Country Traditions

Making Jams and Jellies: Tips and Recipes

  • Avoid using waxy supermarket produce. Grow or pick your own. The fresher, the better.
  • For proper texture, make sure that you use the exact combination of fruit, pectin, acid, and sugar.
  • Some fruits are naturally high in pectin and some are naturally low. Apples, gooseberries, and some plums and grapes usually contain enough natural pectin to form a gel. Other fruits, such as strawberries, cherries, and blueberries, must be combined with fruits high in pectin or with commercial pectin products to form a gel.
  • Because fully ripened fruit has less pectin, one-fourth of the fruit used for jellies without added pectin should be underripe.
  • For fruits low in acid, you’ll often add lemon juice or other acid ingredients.
  • Sugar serves as a preserving agent, contributes flavor, and aids in gelling. Corn syrup and honey can be used to replace part of the sugar in recipes but too much will mask the fruit flavor.
  • Do not try to reduce the amount of sugar in traditional recipes. Too little sugar prevents gelling and may allow yeasts and molds to grow.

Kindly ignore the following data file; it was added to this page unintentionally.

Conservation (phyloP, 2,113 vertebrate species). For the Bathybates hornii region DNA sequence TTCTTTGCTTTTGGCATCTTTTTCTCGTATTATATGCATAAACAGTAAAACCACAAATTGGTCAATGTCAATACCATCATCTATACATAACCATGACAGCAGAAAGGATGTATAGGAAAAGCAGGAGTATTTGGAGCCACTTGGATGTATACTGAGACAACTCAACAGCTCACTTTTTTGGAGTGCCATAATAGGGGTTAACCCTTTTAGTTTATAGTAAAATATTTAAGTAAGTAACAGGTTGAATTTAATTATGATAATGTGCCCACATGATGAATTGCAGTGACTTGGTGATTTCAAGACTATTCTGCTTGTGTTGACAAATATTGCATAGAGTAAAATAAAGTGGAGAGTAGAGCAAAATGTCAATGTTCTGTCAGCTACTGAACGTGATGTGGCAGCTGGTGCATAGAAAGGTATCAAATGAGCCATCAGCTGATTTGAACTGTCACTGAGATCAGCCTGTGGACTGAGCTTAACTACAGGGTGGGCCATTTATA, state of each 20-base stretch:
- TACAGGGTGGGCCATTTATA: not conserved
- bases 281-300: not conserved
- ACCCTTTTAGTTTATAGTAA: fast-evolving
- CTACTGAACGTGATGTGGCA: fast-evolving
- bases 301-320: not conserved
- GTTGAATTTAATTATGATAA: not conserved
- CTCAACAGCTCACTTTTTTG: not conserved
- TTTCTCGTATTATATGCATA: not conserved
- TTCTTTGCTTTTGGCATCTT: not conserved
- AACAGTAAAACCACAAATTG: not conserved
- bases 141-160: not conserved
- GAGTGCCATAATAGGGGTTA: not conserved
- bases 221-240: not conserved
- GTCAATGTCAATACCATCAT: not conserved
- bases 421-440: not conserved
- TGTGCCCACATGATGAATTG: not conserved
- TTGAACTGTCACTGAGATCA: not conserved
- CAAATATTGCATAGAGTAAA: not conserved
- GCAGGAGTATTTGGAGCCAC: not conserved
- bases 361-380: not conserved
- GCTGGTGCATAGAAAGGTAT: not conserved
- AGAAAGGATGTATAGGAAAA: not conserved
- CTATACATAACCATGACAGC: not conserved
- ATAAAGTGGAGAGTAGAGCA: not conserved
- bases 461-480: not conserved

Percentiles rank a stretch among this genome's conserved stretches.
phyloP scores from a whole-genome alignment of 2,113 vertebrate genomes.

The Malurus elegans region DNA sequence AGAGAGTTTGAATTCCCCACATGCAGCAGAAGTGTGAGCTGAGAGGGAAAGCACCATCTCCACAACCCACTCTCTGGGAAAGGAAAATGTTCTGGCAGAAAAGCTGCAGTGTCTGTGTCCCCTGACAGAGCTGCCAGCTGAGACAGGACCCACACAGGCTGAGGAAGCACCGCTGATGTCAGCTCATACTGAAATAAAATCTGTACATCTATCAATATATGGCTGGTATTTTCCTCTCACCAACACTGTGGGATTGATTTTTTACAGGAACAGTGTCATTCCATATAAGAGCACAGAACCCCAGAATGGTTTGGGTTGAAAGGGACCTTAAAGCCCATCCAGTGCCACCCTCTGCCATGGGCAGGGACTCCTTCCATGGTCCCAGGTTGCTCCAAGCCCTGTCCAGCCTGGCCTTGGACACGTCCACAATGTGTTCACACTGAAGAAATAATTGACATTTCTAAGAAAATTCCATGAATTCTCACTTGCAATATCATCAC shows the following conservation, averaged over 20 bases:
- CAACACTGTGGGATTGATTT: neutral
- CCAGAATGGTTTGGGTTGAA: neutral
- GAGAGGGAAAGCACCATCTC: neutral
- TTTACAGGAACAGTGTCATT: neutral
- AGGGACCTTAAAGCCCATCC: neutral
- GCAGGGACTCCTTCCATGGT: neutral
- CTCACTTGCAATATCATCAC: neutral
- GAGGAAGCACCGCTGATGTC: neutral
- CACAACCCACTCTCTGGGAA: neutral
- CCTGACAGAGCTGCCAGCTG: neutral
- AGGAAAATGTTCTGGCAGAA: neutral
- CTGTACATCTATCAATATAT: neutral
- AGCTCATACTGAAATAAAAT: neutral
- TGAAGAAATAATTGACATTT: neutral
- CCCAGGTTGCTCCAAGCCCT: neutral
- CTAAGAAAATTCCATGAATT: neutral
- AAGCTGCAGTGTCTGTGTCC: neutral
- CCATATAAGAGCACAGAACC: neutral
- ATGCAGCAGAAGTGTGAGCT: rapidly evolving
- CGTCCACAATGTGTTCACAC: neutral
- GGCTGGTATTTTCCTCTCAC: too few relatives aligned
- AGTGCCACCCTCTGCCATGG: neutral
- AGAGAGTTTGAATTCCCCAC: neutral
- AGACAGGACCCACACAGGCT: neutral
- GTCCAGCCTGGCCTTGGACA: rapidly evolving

• Always use sterilized jars. Your dishwasher may sterilize. Or, you can sterilize jars in a boiling-water canner.
  • Never use recycled commercial jars or old-style home-canning jars. They can break in the process.
  • To ensure a tight seal, do not reuse jar lids. Screw bands are not needed on stored jars.
  • Process the jars in a boiling-water canner (a large standard-size lidded kettle with a jar rack, designed for heat-processing 7 quart jars or 8 to 9 pint jars in boiling water).  Be sure to process for the exact time specified in the recipe.

Fruit Jam Guide

Fruit Cups Crushed Cups Sugar Tablespoons Lemon Juice Half-Pint Yield
Apricots 4 to 4-1/2 4 2 5 to 6
Berries* 4 4 0 3 to 4
Peaches 5-1/2 to 6 4 to 5 2 6 to 7

* Includes blackberries, boysenberries, dewberries, gooseberries, loganberries, raspberries, and strawberries.

For help translating a pound of fruit to the number of cups needed, see our Measuring Fruits chart (in Related Articles above).

Recommended Processing Time

For hot-pack jams in half-pint or pint jars without added pectin in a boiling-water container:

Altitude 0-1,000 feet 1,001-6,000 feet Above 6,000 feet
Processing Time 5 minutes 10 minutes 15 minutes

Give your preserves as a gift from your own kitchen. Cover the top with a circle of fabric that is 2 inches larger than the jar top. Secure it with several turns of a fine gold cord or ribbon.

Jam Recipes

Enjoy these award-winning jam recipes from The 1983 Old Farmer’s Almanac reader recipe contest.


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